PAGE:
We are continually being waylaid by the big boys via their use of cartels, monopolies and dodgy tax deals. There is no sense of community, no thought given to society; it is all very self- focussed. Their actions are like kicking someone in the teeth when they are already down and out.
What avenues can the people pursue that will give them some leverage in the decision making process? The road ahead is bleak, it’s dark and winding, it may seem forbidding but just keep telling yourselves that there is treasure at the end. Democracy can be that treasure. I know, some will throw their hands up in disbelief and feel like shooting the messenger but its democracy or the same old highwaymen as now. Democracy is at present controlled by the Sherriff of Nottingham but each of us can join Robin Hood and do some good.
Of course we become more reliant on government to do a better job and that raises issues of trust: “Rather than correcting the market’s failures, the political system was reinforcing them”. (Joseph E. Stiglitz) The Cambridge economist Ha-Joon Chang suggests an alternative, “The focus on the market has made most economists neglect vast areas of our economic life, with significant consequences for our well-being”. P455 A fellow economist Herbert Simon has estimated that, “…only about 20 per cent of economic activities in the US are organized through the market”.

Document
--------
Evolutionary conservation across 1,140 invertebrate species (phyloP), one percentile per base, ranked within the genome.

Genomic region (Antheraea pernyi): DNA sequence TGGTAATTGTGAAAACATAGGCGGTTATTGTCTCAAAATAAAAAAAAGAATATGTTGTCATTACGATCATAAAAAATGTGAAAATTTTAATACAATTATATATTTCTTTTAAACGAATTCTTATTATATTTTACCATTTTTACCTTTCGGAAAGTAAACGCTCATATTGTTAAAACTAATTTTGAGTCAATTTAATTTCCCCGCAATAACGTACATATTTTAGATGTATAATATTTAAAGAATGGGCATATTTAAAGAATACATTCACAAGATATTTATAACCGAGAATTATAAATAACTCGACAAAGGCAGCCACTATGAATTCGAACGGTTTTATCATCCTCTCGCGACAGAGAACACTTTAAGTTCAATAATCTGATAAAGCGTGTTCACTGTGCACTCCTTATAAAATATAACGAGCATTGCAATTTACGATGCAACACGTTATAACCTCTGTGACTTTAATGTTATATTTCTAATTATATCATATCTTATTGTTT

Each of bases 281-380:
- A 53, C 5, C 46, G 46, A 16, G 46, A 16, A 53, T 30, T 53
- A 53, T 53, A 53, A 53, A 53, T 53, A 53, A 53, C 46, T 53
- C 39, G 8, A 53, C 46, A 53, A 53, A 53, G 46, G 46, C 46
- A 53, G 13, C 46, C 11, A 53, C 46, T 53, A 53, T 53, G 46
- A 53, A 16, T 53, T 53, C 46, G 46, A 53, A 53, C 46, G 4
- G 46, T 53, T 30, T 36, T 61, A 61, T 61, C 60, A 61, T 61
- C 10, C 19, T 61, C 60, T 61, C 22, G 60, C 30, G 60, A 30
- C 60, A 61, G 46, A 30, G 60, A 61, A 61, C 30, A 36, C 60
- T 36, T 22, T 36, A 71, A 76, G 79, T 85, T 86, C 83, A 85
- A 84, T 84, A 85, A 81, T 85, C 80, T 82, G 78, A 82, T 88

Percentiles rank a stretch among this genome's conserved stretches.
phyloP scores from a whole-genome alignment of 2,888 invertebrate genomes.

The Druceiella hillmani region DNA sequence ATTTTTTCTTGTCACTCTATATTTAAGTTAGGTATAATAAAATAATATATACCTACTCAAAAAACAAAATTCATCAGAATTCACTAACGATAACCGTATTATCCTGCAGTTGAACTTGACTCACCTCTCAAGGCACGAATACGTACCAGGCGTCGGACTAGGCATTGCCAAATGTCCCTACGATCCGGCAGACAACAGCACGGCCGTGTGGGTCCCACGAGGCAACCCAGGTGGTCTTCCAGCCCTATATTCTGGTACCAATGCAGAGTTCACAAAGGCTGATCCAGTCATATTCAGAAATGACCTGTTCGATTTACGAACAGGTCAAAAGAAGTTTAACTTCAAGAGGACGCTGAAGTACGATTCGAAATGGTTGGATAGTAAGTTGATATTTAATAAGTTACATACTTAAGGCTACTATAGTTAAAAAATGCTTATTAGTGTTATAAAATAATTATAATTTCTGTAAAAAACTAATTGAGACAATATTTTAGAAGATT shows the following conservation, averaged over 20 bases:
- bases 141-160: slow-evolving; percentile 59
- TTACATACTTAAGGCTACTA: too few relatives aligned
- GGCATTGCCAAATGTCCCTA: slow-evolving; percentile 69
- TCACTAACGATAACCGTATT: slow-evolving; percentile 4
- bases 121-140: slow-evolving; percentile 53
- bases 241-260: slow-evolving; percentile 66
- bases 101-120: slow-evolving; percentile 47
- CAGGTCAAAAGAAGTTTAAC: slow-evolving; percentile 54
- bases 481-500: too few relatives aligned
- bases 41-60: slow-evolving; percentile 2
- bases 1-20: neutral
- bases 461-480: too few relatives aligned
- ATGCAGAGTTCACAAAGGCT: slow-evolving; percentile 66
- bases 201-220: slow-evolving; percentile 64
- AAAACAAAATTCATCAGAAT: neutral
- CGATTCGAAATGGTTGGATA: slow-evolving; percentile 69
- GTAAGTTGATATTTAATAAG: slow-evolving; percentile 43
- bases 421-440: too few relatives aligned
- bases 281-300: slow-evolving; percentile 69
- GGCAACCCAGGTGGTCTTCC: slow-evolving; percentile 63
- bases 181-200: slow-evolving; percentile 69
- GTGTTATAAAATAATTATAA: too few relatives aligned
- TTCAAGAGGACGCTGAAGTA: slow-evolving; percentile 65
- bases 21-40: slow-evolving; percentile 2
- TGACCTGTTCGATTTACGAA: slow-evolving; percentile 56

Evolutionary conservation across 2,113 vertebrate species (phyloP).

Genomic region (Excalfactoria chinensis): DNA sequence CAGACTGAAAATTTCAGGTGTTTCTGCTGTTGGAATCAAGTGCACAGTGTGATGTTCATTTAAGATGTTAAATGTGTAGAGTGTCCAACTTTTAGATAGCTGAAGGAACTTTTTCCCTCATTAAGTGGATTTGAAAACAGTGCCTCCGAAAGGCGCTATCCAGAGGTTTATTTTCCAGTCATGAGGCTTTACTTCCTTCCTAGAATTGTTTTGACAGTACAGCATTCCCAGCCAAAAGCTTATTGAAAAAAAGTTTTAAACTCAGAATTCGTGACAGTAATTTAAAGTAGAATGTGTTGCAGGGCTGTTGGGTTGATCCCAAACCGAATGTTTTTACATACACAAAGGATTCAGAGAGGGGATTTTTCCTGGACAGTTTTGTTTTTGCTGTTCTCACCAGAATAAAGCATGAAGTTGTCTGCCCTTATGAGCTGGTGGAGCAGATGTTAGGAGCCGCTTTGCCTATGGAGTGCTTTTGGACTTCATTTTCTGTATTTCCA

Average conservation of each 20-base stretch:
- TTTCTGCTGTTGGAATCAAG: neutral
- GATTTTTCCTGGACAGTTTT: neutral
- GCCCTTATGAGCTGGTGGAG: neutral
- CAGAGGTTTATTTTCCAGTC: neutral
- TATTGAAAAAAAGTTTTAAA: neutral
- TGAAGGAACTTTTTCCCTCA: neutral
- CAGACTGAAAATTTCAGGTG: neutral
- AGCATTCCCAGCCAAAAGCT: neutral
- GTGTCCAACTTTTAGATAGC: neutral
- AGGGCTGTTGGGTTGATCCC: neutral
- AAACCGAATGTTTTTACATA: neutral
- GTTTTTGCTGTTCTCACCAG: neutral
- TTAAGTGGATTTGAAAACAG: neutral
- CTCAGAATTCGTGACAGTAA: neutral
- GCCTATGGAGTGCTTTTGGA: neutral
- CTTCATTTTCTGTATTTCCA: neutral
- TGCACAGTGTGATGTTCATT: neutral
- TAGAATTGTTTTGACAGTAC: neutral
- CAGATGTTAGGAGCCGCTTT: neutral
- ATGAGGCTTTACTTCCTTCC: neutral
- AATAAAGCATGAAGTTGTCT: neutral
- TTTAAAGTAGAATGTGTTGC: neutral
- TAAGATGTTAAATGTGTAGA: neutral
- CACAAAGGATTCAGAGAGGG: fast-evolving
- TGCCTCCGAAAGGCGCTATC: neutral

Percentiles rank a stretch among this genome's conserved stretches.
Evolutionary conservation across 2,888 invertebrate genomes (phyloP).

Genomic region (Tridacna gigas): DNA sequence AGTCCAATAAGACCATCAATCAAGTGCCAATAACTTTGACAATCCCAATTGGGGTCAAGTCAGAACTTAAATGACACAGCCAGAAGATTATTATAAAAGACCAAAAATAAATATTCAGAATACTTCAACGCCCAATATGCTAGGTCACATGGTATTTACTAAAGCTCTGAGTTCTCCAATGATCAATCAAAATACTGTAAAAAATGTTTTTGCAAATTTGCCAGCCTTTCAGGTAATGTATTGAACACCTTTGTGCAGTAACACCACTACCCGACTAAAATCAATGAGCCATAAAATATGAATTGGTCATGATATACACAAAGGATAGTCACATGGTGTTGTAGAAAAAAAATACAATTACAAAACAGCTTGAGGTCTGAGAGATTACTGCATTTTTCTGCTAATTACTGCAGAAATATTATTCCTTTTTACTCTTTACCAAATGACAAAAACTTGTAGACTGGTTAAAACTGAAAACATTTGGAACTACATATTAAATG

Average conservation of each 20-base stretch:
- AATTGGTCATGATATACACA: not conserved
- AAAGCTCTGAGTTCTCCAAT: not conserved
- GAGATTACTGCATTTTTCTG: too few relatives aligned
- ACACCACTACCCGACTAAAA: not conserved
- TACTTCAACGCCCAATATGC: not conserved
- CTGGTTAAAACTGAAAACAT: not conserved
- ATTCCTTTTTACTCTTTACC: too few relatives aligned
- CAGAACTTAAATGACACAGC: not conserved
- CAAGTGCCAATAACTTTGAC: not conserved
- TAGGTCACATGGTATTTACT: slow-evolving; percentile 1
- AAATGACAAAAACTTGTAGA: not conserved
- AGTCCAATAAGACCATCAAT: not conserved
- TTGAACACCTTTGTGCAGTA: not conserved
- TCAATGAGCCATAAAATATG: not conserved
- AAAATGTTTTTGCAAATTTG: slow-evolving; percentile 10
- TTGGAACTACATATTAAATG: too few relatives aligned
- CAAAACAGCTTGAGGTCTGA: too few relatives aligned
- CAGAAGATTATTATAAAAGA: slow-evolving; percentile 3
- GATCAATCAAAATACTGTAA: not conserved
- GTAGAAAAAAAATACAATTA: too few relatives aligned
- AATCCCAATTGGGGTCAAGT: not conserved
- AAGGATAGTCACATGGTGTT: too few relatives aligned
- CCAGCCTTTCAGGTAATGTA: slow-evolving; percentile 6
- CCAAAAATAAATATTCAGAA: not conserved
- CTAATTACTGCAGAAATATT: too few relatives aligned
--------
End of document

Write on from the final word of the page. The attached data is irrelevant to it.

According to Stiglitz, (p66) a Nobel Prize winning economist much of the inequality that we experience today is because of poor or lack of decision making by government and of course the influence of the big boys. Sad to say but many voters have turned away from the democratic process as they feel alienated by the system. It will be difficult to win the Joes’ back to exercise their rights; this is the challenge for the Left in politics and all those who believe in democracy.
I bring your attention to the rise of Ukip in Britain; you may not agree with the politics of the party but hopefully see the potential. The three main political parties have been seriously ruffled by the emergence of Ukip and have amended policy quicker than you can say – …. Off. People power can work – make it so! If not the big boys will swamp us with their global grab and our pockets will jingle with less and less.
Government can work; we have laws against cartels and monopolies, granted that hasn’t stopped the big boys but good government can make the laws tougher and enforce them. As far back as 1984 the US government broke up AT &T the giant telecommunications business. (Chang p385) The EU is seriously considering a similar move against Google who have cornered 90% of the market. However, the US has warned of ‘trade consequences’ – big boy influence. Telegraph 27-11-14
With the right people elected we can insist on waste management to stop the lucrative deals handed out to big business. We can monitor how our reps: vote and make that information public. Leave them to answer to the twitterati. We need more investigative journalist to expose the fraud or mismanagement in the political and business world.
The power is ours for the taking. Yet too often we hear the despair of many, “I’m only one, what difference will it make”. That is a sad reflection of how people have been made to feel powerless.
Don’t be a flibbertigibbet – stand up — shout out!
Don’t be a flibbertigibbet – put on your coat — go and vote!